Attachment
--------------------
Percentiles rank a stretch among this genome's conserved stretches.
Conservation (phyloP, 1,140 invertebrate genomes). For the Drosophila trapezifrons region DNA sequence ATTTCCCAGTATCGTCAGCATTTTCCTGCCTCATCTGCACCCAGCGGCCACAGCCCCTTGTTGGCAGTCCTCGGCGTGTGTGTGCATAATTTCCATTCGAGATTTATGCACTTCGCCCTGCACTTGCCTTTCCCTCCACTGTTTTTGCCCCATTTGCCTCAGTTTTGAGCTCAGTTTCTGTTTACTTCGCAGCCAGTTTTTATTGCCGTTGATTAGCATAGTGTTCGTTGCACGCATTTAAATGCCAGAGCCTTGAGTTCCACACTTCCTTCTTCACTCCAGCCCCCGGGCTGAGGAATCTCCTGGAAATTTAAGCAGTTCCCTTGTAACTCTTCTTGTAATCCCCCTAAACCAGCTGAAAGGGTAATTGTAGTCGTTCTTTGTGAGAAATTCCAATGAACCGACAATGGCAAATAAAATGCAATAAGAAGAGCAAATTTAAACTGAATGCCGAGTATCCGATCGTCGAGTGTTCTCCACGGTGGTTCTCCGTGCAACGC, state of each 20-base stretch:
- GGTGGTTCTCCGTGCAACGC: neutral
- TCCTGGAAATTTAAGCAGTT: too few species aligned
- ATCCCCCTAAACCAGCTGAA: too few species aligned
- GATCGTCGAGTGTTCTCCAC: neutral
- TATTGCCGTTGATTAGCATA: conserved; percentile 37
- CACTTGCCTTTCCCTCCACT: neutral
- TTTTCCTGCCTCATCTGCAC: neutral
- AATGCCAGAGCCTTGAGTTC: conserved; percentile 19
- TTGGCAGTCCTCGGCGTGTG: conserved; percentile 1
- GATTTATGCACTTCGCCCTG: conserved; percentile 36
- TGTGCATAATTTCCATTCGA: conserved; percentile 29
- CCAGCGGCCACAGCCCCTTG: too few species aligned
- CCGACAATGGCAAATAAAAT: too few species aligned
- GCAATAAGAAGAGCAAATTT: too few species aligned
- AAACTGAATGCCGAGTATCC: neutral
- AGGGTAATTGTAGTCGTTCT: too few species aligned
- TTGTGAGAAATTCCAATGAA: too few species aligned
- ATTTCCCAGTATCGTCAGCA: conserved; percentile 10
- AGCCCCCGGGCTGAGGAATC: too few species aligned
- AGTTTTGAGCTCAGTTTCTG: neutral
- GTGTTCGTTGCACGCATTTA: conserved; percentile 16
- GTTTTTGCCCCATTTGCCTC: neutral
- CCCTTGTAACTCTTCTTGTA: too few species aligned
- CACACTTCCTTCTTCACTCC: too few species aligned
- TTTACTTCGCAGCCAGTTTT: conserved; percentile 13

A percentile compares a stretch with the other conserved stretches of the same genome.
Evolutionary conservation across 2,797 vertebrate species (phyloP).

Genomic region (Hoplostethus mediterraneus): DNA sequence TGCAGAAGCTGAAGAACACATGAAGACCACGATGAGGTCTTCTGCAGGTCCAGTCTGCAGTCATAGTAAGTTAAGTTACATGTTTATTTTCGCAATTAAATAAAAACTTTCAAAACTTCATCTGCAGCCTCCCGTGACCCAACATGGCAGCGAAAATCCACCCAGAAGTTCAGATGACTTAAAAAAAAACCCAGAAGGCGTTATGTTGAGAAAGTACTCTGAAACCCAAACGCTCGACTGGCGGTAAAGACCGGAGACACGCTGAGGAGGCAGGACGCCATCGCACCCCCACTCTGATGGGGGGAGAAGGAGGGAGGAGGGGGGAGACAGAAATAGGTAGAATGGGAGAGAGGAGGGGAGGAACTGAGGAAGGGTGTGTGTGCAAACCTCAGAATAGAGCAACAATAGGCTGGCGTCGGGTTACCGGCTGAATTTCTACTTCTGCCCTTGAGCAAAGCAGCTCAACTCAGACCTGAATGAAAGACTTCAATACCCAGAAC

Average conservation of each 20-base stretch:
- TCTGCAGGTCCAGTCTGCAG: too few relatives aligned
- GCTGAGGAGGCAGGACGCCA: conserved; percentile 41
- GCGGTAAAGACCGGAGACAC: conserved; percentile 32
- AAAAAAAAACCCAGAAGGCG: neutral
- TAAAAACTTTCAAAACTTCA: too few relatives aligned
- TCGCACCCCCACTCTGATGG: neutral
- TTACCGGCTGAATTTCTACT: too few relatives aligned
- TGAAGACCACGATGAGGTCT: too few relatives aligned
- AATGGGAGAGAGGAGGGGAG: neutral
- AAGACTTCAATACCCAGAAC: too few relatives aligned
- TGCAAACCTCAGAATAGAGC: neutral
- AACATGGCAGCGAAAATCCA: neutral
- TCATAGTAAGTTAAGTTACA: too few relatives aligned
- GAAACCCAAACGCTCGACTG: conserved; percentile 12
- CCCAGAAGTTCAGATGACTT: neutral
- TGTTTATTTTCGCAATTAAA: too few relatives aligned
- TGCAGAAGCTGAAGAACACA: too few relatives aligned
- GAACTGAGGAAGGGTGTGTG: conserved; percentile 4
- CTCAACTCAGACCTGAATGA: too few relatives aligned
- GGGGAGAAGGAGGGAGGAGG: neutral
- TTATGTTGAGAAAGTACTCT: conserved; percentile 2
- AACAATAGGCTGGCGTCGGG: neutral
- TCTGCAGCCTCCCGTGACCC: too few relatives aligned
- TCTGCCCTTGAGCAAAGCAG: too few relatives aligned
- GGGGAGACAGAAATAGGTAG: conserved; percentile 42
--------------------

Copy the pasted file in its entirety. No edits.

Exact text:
Percentiles rank a stretch among this genome's conserved stretches.
Conservation (phyloP, 1,140 invertebrate genomes). For the Drosophila trapezifrons region DNA sequence ATTTCCCAGTATCGTCAGCATTTTCCTGCCTCATCTGCACCCAGCGGCCACAGCCCCTTGTTGGCAGTCCTCGGCGTGTGTGTGCATAATTTCCATTCGAGATTTATGCACTTCGCCCTGCACTTGCCTTTCCCTCCACTGTTTTTGCCCCATTTGCCTCAGTTTTGAGCTCAGTTTCTGTTTACTTCGCAGCCAGTTTTTATTGCCGTTGATTAGCATAGTGTTCGTTGCACGCATTTAAATGCCAGAGCCTTGAGTTCCACACTTCCTTCTTCACTCCAGCCCCCGGGCTGAGGAATCTCCTGGAAATTTAAGCAGTTCCCTTGTAACTCTTCTTGTAATCCCCCTAAACCAGCTGAAAGGGTAATTGTAGTCGTTCTTTGTGAGAAATTCCAATGAACCGACAATGGCAAATAAAATGCAATAAGAAGAGCAAATTTAAACTGAATGCCGAGTATCCGATCGTCGAGTGTTCTCCACGGTGGTTCTCCGTGCAACGC, state of each 20-base stretch:
- GGTGGTTCTCCGTGCAACGC: neutral
- TCCTGGAAATTTAAGCAGTT: too few species aligned
- ATCCCCCTAAACCAGCTGAA: too few species aligned
- GATCGTCGAGTGTTCTCCAC: neutral
- TATTGCCGTTGATTAGCATA: conserved; percentile 37
- CACTTGCCTTTCCCTCCACT: neutral
- TTTTCCTGCCTCATCTGCAC: neutral
- AATGCCAGAGCCTTGAGTTC: conserved; percentile 19
- TTGGCAGTCCTCGGCGTGTG: conserved; percentile 1
- GATTTATGCACTTCGCCCTG: conserved; percentile 36
- TGTGCATAATTTCCATTCGA: conserved; percentile 29
- CCAGCGGCCACAGCCCCTTG: too few species aligned
- CCGACAATGGCAAATAAAAT: too few species aligned
- GCAATAAGAAGAGCAAATTT: too few species aligned
- AAACTGAATGCCGAGTATCC: neutral
- AGGGTAATTGTAGTCGTTCT: too few species aligned
- TTGTGAGAAATTCCAATGAA: too few species aligned
- ATTTCCCAGTATCGTCAGCA: conserved; percentile 10
- AGCCCCCGGGCTGAGGAATC: too few species aligned
- AGTTTTGAGCTCAGTTTCTG: neutral
- GTGTTCGTTGCACGCATTTA: conserved; percentile 16
- GTTTTTGCCCCATTTGCCTC: neutral
- CCCTTGTAACTCTTCTTGTA: too few species aligned
- CACACTTCCTTCTTCACTCC: too few species aligned
- TTTACTTCGCAGCCAGTTTT: conserved; percentile 13

A percentile compares a stretch with the other conserved stretches of the same genome.
Evolutionary conservation across 2,797 vertebrate species (phyloP).

Genomic region (Hoplostethus mediterraneus): DNA sequence TGCAGAAGCTGAAGAACACATGAAGACCACGATGAGGTCTTCTGCAGGTCCAGTCTGCAGTCATAGTAAGTTAAGTTACATGTTTATTTTCGCAATTAAATAAAAACTTTCAAAACTTCATCTGCAGCCTCCCGTGACCCAACATGGCAGCGAAAATCCACCCAGAAGTTCAGATGACTTAAAAAAAAACCCAGAAGGCGTTATGTTGAGAAAGTACTCTGAAACCCAAACGCTCGACTGGCGGTAAAGACCGGAGACACGCTGAGGAGGCAGGACGCCATCGCACCCCCACTCTGATGGGGGGAGAAGGAGGGAGGAGGGGGGAGACAGAAATAGGTAGAATGGGAGAGAGGAGGGGAGGAACTGAGGAAGGGTGTGTGTGCAAACCTCAGAATAGAGCAACAATAGGCTGGCGTCGGGTTACCGGCTGAATTTCTACTTCTGCCCTTGAGCAAAGCAGCTCAACTCAGACCTGAATGAAAGACTTCAATACCCAGAAC

Average conservation of each 20-base stretch:
- TCTGCAGGTCCAGTCTGCAG: too few relatives aligned
- GCTGAGGAGGCAGGACGCCA: conserved; percentile 41
- GCGGTAAAGACCGGAGACAC: conserved; percentile 32
- AAAAAAAAACCCAGAAGGCG: neutral
- TAAAAACTTTCAAAACTTCA: too few relatives aligned
- TCGCACCCCCACTCTGATGG: neutral
- TTACCGGCTGAATTTCTACT: too few relatives aligned
- TGAAGACCACGATGAGGTCT: too few relatives aligned
- AATGGGAGAGAGGAGGGGAG: neutral
- AAGACTTCAATACCCAGAAC: too few relatives aligned
- TGCAAACCTCAGAATAGAGC: neutral
- AACATGGCAGCGAAAATCCA: neutral
- TCATAGTAAGTTAAGTTACA: too few relatives aligned
- GAAACCCAAACGCTCGACTG: conserved; percentile 12
- CCCAGAAGTTCAGATGACTT: neutral
- TGTTTATTTTCGCAATTAAA: too few relatives aligned
- TGCAGAAGCTGAAGAACACA: too few relatives aligned
- GAACTGAGGAAGGGTGTGTG: conserved; percentile 4
- CTCAACTCAGACCTGAATGA: too few relatives aligned
- GGGGAGAAGGAGGGAGGAGG: neutral
- TTATGTTGAGAAAGTACTCT: conserved; percentile 2
- AACAATAGGCTGGCGTCGGG: neutral
- TCTGCAGCCTCCCGTGACCC: too few relatives aligned
- TCTGCCCTTGAGCAAAGCAG: too few relatives aligned
- GGGGAGACAGAAATAGGTAG: conserved; percentile 42